Cleaning up oats
By answering some of oat growers' most weedy questions, current research is promoting cleaner and more profitable oat grain and hay production.
Data on weed control options, herbicide use, weed densities and associated yield losses will help oat growers clear some of their major hurdles to improved profitability. Research supported by growers and the Federal Government through the GRDC has already provided some significant herbicide data, in particular with the largely successful use of trifluralin in oat crops.
Until recently, standards of weed control and contamination levels in oats have been less than for other crops. However, the milling oat industry is now requiring cleaner grain, and hay exporters want less weed contamination.
The incentive for growers is that returns are improving as new milling varieties begin to approach the yields of the dwarf feed types.
In the better rainfall districts, grain yields of 4 t/ha are not uncommon (providing comparable dollar returns to 3 t/ha wheat crops), while 5-7 t/ha hay crops are netting growers $550-$770/ha (these figures from WA — Ed.).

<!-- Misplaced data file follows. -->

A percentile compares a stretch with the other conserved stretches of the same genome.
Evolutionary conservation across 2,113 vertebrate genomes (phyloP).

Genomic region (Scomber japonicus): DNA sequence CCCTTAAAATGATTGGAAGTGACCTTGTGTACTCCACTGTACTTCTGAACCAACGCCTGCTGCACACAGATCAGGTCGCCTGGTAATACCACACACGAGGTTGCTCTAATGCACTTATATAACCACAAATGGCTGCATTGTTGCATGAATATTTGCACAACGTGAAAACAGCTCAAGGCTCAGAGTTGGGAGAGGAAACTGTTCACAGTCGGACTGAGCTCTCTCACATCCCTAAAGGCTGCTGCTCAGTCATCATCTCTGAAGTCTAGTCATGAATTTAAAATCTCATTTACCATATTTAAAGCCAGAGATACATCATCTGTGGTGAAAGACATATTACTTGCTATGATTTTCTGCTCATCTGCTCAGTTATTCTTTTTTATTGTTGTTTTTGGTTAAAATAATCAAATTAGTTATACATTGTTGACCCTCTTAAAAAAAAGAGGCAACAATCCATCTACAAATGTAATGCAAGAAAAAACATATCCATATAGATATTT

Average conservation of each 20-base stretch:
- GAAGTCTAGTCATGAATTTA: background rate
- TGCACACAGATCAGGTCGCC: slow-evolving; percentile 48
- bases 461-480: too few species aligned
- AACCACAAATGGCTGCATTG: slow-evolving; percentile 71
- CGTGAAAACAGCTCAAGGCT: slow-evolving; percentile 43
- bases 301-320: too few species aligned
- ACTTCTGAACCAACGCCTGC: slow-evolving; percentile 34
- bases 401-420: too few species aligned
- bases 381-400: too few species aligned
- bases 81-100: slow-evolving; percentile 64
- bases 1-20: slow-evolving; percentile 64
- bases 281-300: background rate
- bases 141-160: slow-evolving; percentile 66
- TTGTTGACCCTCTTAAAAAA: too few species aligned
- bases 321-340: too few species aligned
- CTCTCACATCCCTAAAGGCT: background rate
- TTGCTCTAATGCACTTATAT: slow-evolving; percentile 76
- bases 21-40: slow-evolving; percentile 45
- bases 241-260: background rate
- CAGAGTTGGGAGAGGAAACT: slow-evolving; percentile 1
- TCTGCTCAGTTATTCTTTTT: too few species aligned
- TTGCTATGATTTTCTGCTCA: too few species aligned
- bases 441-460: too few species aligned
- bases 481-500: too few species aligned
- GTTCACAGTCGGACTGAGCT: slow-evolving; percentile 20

Along with their rotational benefits, such as low disease and frost risk, and their inherently higher tolerance to waterlogging, oats have a profitable place on many farms, especially those in higher-rainfall areas.
Systems with low herbicide-resistance risk top the list of research priorities with mixes including Trifluralin, Diuron, Dual and Stomp seen as a major part of reducing that risk.
Reasonably inexpensive mixes of Glean and Diuron have worked well in controlling ryegrass, the main weed problem in oats. However, declines in hay production and the development of herbicide resistance through the presence of a Group B herbicide (sulfonylurea) have been downsides of this approach.
How competitive ryegrass gets with oats is another key question to developing economical strategies.
Program 2.3.3 Contact: Mr Pierre Fievez 08 9385 6655